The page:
Apache Tears. There are many legends credited with how Apache tears got their name. Some involve the U.S. Army and volunteers hunting down a band of rouge Apache warriors and killing them. One legend says that the warriors jumped off a cliff to their death to keep from being killed by the “white man” and that their bones were imbedded in the cliffs. Another legend states that it was two feuding bands of Indians, one Apache, who fought and killed each other off.
It doesn’t matter which legend you start with. They all seem to end with the wife’s and loved ones grieving for their lost men. Their grieving was so horrible that their tears were petrified, solidified, or preserved as brown transparent drops of glass by the Earth Father.
These legends all form around the Apache from Pinal County, Arizona.
The legend of the Apache tears forming from tears has given way to a more practical genesis. They are obsidian that has formed in white or clear glassy rhyolite. They are abundant in many places, but the most prolific and famous is those from Superior, Arizona where they have been mined with large front-end loaders and hauled by dump trucks.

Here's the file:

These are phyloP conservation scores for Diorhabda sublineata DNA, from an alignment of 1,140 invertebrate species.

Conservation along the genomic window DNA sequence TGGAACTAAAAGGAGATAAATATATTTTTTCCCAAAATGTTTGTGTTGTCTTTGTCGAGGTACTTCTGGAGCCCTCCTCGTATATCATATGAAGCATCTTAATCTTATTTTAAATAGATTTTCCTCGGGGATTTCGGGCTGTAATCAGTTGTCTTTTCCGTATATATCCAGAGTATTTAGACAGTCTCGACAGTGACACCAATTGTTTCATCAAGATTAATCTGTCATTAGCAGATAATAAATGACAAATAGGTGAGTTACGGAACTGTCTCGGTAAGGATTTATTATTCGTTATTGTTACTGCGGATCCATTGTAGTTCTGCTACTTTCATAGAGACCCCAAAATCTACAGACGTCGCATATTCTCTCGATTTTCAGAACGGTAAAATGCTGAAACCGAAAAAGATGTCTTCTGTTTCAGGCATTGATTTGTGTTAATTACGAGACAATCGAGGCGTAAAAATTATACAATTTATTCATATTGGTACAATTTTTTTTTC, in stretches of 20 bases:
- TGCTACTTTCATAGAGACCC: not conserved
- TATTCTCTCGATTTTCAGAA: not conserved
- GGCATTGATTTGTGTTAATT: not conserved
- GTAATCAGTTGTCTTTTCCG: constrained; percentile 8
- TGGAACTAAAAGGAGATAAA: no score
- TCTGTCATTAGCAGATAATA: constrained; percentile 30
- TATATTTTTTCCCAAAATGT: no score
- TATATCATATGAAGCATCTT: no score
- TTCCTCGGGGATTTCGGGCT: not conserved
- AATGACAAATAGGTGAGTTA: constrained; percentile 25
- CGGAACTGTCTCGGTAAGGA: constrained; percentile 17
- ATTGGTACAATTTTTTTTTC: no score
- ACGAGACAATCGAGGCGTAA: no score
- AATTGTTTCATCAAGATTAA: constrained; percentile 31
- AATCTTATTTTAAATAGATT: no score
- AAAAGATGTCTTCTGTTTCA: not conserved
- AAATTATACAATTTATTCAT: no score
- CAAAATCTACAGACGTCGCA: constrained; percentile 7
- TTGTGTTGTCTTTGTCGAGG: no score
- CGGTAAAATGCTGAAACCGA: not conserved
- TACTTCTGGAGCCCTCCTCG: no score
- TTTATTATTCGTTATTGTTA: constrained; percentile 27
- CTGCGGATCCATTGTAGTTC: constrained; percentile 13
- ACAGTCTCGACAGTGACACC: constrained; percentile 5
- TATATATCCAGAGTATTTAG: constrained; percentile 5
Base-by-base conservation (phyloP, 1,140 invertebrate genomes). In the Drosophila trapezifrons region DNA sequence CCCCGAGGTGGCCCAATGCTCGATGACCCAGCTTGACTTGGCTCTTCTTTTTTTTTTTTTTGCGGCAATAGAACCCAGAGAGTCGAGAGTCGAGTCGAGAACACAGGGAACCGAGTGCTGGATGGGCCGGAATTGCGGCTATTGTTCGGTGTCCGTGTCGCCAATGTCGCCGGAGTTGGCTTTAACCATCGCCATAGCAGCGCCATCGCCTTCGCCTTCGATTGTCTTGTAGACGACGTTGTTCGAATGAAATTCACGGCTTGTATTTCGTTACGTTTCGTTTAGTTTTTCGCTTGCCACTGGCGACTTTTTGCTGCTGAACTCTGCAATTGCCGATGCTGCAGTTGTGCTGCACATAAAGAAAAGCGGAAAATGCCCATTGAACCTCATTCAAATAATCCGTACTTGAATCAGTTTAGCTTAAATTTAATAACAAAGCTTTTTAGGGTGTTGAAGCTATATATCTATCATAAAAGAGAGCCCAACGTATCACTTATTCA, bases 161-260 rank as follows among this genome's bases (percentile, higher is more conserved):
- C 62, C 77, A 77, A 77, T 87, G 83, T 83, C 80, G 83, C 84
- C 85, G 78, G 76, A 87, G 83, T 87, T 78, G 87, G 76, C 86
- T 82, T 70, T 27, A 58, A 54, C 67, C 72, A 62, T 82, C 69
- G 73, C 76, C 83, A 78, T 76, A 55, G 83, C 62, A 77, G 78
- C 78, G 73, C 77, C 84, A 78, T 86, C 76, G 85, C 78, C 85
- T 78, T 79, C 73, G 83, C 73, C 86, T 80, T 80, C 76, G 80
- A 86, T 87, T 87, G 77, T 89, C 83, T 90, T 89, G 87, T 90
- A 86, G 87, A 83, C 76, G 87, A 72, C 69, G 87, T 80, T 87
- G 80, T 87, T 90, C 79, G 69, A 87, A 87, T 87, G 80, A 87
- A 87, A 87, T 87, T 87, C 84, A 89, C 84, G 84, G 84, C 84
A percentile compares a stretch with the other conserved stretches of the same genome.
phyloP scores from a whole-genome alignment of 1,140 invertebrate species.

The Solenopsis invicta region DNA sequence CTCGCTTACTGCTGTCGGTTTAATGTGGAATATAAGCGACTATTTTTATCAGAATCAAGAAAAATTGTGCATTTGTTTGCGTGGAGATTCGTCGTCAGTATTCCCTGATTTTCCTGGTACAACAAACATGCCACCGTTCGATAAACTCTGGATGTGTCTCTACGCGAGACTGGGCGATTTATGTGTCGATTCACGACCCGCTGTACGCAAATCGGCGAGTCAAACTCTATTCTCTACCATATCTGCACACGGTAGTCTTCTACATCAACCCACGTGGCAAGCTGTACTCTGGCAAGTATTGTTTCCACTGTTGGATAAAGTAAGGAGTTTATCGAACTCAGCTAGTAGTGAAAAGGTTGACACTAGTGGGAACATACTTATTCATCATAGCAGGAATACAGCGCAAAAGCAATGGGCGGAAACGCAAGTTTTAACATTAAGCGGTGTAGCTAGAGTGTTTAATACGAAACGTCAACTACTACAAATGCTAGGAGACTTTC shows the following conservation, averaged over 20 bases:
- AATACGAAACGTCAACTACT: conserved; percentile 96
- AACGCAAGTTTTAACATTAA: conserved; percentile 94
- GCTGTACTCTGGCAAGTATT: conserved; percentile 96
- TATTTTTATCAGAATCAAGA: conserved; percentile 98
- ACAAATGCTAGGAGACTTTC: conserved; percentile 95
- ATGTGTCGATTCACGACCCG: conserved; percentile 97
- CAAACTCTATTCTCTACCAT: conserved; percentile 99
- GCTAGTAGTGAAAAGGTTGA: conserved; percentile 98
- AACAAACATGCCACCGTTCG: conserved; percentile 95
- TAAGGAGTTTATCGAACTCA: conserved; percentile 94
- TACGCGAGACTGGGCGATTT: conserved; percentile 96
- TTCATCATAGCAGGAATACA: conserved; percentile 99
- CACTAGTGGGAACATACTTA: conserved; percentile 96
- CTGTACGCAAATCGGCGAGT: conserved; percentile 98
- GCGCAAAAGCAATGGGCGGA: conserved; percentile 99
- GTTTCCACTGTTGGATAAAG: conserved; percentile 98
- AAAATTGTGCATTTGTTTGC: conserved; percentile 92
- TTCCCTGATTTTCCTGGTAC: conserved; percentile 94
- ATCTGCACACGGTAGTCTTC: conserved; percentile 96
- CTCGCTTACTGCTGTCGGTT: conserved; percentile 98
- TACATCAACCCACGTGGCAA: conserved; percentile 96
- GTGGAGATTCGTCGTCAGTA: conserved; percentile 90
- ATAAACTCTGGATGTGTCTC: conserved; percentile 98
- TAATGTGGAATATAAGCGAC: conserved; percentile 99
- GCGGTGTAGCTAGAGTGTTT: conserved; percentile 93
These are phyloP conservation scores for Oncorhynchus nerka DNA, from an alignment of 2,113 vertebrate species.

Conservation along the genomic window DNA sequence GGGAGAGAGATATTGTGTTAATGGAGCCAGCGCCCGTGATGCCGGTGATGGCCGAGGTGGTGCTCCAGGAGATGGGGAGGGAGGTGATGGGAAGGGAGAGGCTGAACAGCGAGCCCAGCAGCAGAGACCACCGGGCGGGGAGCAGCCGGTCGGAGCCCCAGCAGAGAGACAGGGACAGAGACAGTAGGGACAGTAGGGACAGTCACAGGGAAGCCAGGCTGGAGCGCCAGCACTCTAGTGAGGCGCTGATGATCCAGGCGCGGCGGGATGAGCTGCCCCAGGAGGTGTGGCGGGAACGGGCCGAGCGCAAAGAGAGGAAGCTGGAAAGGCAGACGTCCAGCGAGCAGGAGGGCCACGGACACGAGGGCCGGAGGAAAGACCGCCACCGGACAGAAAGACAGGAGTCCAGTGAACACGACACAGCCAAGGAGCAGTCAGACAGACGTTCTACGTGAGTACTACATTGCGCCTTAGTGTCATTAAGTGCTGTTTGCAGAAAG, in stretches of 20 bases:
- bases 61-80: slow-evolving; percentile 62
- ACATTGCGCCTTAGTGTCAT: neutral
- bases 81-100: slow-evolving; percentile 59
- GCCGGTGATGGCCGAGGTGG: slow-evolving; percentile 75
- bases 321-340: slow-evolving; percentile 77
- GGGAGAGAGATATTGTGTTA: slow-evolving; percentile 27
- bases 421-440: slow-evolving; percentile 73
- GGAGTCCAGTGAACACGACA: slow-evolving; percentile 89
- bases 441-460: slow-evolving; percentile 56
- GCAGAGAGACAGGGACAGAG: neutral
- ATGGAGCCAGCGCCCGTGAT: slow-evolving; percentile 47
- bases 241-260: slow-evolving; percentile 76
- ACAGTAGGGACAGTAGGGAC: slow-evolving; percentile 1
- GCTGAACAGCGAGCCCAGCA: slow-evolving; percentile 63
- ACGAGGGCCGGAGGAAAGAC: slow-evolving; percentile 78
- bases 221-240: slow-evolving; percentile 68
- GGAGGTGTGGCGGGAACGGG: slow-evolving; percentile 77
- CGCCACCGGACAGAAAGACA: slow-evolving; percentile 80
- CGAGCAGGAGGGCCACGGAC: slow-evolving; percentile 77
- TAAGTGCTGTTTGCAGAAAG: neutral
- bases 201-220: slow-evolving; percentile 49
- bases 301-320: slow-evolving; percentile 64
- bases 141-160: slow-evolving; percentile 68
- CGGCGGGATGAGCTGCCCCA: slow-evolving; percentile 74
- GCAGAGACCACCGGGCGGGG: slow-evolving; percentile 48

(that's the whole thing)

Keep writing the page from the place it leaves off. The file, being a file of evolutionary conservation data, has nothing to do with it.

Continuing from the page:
Good Apache tears look black but when hold up to the light they are really translucent smoky brown. The ones from Utah are almost solid black and opaque.
Because they are a type of glass they are very difficult to tumble. Many tumbling experts consider them the most difficult stone to tumble. But there are some tricks…
First step is to tumble them in step 1 (60/90 grit) for 5 days and then step 2 (120/220) for 5 days.
Then tumble them in pre polish for 3 to 5 days.
It’s the polishing step that is different. Load the barrel like you would with the stones, add CLEAN plastic pellets, Tin Oxide! and instead of water use corn syrup. Don’t add any water.
Run them this way for about 5 days and then start checking them every day until you have that wet-gloss look on them. It can take up to 10 days in the polish.